The Minisociety Classroom
Szepkouski, Grace Mest, Teaching Exceptional Children
Imagine you are a senior student teacher, full of all the ideas and anxieties associated with that position, and your tooporating teacher challenges you: "Do something different with the classroom space, bring it to life!" Now would you meet this challenge and still address the individualized education programs (IfPs) and curriculum goals for the students?
This article offers insights into the question posed above through the construction of communities in the classroom. I am a teacher educator in a special education program, and the situation described above occurred to one of my students named Jenny. The community concept shared here is the expansion of that original idea to an assignment I now regularly use in my Methods and Materials class. Conceptual Beginning Why create a community in the classroom? Fletcher (1996) stated that the integration of what she called a "minisociety" can produce "class unity and pride, respect for each other and the classroom, increased self-esteem, the learning of life skills, [and] developing responsibility" (p. ix).
Jenny, the student teacher cited at the beginning of this article, was working with seventh through ninth graders with multiple disabilities. Based on discussions and readings from her university coursework, she was aware of the importance of transitional skills and basic functional academics for her students. The creation of a community within the classroom afforded her the opportunity to address those curricular needs and meet the challenge to use the space in a different way.
Jenny began by considering the specific community the school was located in, the types of jobs these students with multiple disabilities might acquire, and other skills necessary for basic community success, such as money awareness and food shopping. Armed with this contextually based research, she told the students they would be creating a minicommunity in their classroom, consisting of a post office, bank, and grocery store. Job applications were created and filled out, interviews held for the positions, and time set aside for running the community three times a week (for about 45 minutes each session).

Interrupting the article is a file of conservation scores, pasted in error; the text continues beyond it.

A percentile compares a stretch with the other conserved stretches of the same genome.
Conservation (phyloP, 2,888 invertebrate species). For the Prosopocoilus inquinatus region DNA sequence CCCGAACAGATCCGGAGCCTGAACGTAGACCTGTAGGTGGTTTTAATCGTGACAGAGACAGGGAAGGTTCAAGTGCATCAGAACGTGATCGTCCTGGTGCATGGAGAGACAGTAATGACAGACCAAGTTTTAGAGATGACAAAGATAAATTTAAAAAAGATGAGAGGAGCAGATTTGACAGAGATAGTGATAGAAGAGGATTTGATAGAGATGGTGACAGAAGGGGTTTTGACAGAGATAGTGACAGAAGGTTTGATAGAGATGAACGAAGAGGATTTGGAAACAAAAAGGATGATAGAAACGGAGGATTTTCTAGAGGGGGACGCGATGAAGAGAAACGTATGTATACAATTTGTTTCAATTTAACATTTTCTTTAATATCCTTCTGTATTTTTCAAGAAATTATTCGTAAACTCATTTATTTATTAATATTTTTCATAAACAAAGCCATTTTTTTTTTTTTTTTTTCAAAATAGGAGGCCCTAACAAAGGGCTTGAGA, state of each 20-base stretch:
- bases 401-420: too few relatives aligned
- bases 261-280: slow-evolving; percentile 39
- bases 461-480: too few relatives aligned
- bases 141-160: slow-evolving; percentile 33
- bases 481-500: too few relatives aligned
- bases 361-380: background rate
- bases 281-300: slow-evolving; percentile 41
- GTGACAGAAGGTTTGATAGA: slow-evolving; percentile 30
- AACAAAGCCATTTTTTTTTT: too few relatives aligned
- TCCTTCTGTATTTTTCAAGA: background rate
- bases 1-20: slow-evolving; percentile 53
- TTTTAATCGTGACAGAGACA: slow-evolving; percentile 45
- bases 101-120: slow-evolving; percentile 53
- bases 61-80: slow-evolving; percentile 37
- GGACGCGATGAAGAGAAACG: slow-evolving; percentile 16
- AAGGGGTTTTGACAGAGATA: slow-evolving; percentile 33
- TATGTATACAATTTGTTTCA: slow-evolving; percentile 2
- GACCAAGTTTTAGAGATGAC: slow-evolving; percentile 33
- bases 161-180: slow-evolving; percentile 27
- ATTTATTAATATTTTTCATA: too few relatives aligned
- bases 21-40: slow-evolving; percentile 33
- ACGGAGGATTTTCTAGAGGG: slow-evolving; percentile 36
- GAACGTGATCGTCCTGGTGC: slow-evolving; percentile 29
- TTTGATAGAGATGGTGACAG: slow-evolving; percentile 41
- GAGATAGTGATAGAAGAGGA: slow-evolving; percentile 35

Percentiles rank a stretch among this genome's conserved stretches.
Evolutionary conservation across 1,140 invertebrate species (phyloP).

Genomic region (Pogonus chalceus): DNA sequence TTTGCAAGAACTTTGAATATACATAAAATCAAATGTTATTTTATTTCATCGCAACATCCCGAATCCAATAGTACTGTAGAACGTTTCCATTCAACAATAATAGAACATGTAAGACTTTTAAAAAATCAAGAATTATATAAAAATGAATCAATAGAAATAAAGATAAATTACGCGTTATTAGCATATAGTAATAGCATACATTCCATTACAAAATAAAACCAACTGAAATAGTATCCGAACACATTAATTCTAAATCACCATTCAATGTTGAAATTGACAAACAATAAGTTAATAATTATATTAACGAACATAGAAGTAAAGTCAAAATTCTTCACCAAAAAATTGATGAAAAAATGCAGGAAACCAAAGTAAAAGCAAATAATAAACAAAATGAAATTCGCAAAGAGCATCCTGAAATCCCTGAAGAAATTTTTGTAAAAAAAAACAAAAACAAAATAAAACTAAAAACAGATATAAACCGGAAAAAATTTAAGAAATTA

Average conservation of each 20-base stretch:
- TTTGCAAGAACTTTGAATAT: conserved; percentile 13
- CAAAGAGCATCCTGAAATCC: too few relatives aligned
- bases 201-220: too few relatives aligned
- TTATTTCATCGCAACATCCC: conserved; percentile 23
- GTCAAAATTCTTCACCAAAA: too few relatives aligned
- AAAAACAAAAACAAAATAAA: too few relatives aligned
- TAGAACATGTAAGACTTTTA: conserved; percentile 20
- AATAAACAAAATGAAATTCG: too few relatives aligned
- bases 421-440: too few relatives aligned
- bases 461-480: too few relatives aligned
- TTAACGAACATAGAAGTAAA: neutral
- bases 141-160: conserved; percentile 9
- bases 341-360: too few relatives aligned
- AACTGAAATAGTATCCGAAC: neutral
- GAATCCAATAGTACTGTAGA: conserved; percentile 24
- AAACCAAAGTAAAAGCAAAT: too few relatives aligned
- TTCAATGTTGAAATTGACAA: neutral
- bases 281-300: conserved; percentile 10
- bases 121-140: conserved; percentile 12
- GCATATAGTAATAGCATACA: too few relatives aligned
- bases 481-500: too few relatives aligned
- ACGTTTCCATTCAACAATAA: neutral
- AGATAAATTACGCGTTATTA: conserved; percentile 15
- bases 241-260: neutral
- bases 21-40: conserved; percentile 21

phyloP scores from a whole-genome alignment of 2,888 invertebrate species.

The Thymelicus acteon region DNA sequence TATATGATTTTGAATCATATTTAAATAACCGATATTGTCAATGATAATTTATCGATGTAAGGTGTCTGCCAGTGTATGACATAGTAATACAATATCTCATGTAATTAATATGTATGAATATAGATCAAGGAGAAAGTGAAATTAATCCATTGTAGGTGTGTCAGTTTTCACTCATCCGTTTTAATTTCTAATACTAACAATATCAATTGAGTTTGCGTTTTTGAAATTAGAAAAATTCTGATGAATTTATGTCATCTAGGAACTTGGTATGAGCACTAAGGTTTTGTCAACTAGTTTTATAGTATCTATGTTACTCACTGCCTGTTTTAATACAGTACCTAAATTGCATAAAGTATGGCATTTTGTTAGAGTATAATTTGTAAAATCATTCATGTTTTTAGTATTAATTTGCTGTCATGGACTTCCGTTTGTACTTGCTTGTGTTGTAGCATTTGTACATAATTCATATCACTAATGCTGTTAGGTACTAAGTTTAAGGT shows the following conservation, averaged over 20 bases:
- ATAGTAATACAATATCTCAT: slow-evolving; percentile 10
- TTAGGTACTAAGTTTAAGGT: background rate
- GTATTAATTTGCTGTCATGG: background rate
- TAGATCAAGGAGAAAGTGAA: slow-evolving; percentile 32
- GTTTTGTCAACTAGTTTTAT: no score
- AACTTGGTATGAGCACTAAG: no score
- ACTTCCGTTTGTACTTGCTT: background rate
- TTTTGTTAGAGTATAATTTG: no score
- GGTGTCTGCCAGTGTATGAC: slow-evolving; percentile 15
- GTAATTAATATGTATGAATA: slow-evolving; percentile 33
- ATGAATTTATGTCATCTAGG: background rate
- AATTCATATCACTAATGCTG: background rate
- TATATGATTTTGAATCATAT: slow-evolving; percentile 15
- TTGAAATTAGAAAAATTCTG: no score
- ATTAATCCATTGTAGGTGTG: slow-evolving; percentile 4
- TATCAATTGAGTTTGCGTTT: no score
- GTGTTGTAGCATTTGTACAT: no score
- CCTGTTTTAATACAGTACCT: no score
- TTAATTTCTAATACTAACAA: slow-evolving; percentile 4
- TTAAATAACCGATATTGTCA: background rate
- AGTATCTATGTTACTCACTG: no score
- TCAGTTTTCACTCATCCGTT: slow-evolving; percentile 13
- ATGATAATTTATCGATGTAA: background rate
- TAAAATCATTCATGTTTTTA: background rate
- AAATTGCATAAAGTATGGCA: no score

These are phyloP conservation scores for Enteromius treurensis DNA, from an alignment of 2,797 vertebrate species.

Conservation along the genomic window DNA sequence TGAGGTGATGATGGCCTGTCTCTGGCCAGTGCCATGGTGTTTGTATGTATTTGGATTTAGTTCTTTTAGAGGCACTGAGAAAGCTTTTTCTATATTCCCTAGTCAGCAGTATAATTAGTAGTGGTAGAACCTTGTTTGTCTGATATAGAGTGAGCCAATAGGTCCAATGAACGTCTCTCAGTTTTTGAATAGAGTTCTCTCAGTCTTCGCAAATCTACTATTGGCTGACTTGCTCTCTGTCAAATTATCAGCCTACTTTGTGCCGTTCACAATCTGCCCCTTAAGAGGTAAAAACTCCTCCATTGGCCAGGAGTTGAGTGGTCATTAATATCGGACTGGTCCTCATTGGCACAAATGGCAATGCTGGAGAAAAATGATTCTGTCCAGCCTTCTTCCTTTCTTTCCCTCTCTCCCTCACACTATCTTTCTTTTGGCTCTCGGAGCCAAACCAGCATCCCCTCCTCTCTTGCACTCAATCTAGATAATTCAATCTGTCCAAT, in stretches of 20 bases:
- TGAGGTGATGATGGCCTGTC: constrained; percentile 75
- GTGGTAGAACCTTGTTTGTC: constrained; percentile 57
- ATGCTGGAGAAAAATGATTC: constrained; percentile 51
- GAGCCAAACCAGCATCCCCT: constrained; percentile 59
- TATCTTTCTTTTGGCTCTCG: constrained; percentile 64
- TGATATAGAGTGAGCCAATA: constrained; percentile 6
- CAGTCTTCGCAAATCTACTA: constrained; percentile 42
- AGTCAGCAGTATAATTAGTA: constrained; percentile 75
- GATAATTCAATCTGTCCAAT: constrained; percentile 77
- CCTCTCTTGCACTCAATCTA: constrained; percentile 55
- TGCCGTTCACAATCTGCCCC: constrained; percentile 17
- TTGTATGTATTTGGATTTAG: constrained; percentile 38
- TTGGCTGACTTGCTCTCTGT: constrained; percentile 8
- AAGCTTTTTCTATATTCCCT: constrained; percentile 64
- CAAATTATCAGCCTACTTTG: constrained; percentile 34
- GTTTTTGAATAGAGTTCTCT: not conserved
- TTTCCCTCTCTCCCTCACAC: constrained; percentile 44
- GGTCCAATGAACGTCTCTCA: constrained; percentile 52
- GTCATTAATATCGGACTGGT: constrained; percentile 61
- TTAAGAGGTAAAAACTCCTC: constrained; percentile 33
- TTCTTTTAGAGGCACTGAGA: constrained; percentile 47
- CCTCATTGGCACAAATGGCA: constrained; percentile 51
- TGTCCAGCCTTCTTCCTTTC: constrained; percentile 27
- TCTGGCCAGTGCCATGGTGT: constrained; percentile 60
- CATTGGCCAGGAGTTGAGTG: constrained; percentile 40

Students did not automatically get the job they interviewed for and wanted. in an effort to reflect job hunting in the real world, Jenny and her teacher assigned jobs based on strengths and weaknesses of the individuals being interviewed and the requirements of the positions. For example, a student might be told that he did not meet the requirements of the post office, but the interviewers noticed his strengths in math and would like to offer him a position in the bank.
Jenny set up stations representing the post office, bank, and grocery store around the room, using the full space, The students played an integral part in creating the community structures by helping to bring in empty food boxes and empty cans for the store. The students created and painted a large cardboard mailbox to look similar to those in the community.
Within the context of this single unit, Jenny taught the following content:
* Nutrition through the model grocery store.
* Money skills through the bank (paychecks) and the grocery store.
* Alphabetization and sorting through the post office.
* Job responsibility and social skills through the interviews, time clock, and recognition of employee of the week.
These activities reflected the state core curriculum standards in workplace readiness, comprehensive health, language and arts literacy, mathematics, science, and social studies.
Building and Elaborating on the Idea
I developed an assignment for my Methods and Materials in Special Education course around the concept of community building. A brief explanation and outline for the assignment follow as a reference for the examples cited later and as an introductory guide to anyone interested in the concept for their classroom. …